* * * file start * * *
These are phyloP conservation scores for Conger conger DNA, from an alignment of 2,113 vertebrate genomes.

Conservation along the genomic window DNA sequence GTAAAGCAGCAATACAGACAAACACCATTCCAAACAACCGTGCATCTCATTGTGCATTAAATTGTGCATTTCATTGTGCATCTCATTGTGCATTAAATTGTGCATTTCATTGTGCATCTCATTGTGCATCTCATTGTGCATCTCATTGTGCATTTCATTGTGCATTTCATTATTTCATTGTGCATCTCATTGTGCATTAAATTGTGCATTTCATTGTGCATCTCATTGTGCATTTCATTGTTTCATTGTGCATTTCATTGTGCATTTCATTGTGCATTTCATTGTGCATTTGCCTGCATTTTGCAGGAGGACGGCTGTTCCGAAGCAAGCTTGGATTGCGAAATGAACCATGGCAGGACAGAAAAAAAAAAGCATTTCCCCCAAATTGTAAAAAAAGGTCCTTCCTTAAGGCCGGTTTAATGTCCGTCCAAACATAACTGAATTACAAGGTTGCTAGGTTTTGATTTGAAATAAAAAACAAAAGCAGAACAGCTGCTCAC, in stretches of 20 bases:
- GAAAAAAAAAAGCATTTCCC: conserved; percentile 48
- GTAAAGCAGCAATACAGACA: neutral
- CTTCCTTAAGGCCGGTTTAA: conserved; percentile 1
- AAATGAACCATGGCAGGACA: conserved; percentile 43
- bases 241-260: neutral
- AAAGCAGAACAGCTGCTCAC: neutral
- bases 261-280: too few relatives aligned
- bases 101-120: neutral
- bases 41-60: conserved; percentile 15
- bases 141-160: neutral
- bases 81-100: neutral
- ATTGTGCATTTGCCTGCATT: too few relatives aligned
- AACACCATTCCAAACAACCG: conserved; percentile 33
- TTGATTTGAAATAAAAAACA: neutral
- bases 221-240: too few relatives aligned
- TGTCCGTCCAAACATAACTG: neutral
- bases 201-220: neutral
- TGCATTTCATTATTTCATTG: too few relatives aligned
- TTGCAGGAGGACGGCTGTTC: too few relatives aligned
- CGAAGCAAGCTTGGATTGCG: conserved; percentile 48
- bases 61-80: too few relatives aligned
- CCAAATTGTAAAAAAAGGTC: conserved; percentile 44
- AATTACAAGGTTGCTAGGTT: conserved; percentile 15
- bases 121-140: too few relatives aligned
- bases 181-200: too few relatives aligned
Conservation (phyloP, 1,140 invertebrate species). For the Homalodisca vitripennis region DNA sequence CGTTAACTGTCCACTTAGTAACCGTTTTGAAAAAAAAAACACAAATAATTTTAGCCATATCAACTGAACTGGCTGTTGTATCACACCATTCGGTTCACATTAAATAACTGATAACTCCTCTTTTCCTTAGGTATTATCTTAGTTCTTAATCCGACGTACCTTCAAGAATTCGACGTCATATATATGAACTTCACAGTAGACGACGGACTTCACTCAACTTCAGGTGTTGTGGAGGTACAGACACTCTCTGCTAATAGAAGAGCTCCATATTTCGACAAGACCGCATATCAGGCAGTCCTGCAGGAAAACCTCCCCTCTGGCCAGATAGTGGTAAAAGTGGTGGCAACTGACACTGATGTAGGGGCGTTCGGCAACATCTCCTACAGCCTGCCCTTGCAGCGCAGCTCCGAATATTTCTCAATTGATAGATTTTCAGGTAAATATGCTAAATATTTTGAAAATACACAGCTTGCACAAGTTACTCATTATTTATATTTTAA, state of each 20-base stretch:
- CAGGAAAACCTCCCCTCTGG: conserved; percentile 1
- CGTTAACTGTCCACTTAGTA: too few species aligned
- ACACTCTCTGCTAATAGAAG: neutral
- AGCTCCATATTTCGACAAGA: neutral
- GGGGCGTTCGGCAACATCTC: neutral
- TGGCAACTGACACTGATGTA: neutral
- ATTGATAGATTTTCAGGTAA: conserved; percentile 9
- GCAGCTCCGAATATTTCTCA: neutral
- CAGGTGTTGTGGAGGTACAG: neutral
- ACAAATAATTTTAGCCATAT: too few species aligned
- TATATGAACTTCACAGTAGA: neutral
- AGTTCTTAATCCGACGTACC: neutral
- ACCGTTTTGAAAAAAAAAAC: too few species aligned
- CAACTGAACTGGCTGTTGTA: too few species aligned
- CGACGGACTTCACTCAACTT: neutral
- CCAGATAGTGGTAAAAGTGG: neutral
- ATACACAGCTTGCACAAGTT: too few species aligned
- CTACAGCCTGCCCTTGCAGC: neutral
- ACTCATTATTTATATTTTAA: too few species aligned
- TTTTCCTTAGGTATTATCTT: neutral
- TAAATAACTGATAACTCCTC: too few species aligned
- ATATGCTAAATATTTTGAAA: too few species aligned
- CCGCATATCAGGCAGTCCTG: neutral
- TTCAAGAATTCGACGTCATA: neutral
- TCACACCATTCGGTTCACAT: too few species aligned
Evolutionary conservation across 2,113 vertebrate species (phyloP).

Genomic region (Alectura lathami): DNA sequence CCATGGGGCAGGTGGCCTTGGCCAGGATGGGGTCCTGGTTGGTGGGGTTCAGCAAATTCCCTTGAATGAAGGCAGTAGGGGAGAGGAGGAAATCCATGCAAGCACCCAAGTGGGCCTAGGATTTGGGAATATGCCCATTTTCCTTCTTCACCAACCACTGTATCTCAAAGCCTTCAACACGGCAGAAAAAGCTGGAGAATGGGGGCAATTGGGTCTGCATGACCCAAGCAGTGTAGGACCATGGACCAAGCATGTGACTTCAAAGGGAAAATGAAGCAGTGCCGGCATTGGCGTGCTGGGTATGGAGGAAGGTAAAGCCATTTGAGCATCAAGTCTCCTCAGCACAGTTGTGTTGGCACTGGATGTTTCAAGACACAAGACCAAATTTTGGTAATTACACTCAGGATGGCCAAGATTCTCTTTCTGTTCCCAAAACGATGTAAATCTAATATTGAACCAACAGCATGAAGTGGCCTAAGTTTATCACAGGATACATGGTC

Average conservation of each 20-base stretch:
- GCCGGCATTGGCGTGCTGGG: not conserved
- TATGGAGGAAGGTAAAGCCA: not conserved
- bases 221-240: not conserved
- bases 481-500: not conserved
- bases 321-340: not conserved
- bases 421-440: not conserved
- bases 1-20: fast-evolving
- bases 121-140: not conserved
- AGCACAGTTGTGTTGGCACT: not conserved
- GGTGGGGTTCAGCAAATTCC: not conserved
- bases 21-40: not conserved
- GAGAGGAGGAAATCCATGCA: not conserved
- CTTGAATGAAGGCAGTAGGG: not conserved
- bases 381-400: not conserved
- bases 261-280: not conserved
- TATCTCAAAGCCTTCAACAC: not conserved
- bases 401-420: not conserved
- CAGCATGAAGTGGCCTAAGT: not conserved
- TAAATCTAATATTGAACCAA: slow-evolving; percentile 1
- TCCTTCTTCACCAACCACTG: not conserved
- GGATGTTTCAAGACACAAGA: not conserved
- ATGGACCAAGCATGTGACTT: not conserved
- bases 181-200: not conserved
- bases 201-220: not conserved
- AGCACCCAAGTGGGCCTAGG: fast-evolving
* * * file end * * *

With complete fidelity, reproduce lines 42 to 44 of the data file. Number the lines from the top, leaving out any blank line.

- CAACTGAACTGGCTGTTGTA: too few species aligned
- CGACGGACTTCACTCAACTT: neutral
- CCAGATAGTGGTAAAAGTGG: neutral